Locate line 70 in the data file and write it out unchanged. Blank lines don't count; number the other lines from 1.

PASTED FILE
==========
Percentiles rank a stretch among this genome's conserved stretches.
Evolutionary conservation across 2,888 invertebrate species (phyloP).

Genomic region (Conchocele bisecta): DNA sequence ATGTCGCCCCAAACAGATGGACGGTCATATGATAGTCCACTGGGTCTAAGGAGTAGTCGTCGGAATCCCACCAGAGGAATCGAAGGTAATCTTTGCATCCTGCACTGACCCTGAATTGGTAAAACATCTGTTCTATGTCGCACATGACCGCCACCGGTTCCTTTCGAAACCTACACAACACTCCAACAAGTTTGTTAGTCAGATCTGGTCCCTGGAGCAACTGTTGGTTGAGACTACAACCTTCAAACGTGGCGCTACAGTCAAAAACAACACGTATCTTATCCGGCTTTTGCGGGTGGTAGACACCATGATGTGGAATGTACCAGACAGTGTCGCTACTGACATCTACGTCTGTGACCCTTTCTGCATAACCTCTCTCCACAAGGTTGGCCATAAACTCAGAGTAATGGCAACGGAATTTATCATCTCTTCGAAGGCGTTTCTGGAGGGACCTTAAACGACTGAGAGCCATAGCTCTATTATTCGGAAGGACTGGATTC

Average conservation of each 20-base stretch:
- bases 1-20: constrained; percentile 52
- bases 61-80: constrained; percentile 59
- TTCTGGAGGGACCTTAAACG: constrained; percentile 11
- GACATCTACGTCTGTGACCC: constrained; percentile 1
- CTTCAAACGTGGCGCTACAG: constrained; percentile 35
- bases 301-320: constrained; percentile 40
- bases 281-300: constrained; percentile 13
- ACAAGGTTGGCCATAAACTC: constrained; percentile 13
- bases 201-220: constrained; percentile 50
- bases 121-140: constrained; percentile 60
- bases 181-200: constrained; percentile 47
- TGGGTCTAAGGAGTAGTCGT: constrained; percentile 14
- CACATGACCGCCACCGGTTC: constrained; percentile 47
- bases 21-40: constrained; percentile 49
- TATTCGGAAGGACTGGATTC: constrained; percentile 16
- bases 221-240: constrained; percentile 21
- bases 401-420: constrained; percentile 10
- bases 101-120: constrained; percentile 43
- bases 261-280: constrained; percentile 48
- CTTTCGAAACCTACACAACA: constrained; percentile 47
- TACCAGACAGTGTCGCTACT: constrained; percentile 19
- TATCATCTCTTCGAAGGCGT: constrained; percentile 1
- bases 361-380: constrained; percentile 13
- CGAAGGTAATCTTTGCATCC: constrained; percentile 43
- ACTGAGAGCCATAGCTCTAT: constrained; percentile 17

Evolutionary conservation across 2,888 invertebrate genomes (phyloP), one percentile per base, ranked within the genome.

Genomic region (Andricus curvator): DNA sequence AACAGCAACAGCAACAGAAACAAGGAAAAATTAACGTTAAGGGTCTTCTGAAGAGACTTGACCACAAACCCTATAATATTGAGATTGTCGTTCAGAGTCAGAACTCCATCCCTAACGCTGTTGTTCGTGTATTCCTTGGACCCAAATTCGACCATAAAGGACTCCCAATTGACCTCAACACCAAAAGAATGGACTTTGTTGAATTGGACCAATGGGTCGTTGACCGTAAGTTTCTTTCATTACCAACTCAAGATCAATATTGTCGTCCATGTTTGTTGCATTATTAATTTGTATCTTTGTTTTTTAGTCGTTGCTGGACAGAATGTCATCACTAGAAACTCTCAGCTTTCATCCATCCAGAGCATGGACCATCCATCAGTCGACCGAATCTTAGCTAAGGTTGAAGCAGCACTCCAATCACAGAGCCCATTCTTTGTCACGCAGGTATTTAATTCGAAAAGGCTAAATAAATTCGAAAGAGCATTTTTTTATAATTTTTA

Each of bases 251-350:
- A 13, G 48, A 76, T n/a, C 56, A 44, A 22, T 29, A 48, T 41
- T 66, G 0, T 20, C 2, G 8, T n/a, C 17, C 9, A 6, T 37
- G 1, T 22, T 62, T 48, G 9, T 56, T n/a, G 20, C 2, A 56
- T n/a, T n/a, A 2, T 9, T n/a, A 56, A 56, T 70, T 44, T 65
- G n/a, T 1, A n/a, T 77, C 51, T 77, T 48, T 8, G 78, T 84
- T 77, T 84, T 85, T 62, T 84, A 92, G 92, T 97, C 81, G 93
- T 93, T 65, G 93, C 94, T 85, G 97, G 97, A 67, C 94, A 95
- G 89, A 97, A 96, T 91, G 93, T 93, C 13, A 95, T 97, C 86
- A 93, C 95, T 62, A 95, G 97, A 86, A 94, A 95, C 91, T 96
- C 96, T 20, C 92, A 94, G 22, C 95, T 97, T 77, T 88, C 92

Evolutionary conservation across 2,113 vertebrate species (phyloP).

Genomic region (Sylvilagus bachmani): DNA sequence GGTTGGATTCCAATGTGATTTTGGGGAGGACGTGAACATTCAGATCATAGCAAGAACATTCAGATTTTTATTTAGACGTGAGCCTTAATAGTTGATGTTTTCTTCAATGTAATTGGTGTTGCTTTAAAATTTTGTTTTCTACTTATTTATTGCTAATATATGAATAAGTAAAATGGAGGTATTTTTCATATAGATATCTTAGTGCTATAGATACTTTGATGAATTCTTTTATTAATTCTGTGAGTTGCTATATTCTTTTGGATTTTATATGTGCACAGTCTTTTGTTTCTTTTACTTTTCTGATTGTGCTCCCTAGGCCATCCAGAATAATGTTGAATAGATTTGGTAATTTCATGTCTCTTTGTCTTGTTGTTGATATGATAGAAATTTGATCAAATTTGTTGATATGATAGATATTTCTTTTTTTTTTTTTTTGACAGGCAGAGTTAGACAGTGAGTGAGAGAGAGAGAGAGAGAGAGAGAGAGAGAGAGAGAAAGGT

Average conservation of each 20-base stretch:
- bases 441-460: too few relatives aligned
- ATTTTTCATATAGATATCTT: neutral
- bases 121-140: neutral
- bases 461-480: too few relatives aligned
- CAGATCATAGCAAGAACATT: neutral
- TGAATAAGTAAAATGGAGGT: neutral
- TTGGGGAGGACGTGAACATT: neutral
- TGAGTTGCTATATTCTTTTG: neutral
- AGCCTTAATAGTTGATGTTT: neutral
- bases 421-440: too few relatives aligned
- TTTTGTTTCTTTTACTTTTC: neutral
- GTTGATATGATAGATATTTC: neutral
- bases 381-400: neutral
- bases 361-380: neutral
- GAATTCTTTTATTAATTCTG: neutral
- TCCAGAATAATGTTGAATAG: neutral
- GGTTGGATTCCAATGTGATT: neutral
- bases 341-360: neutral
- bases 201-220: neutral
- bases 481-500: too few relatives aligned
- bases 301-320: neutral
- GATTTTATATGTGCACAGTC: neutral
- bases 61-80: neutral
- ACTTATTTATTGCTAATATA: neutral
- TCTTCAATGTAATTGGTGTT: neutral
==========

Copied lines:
- TCTTCAATGTAATTGGTGTT: neutral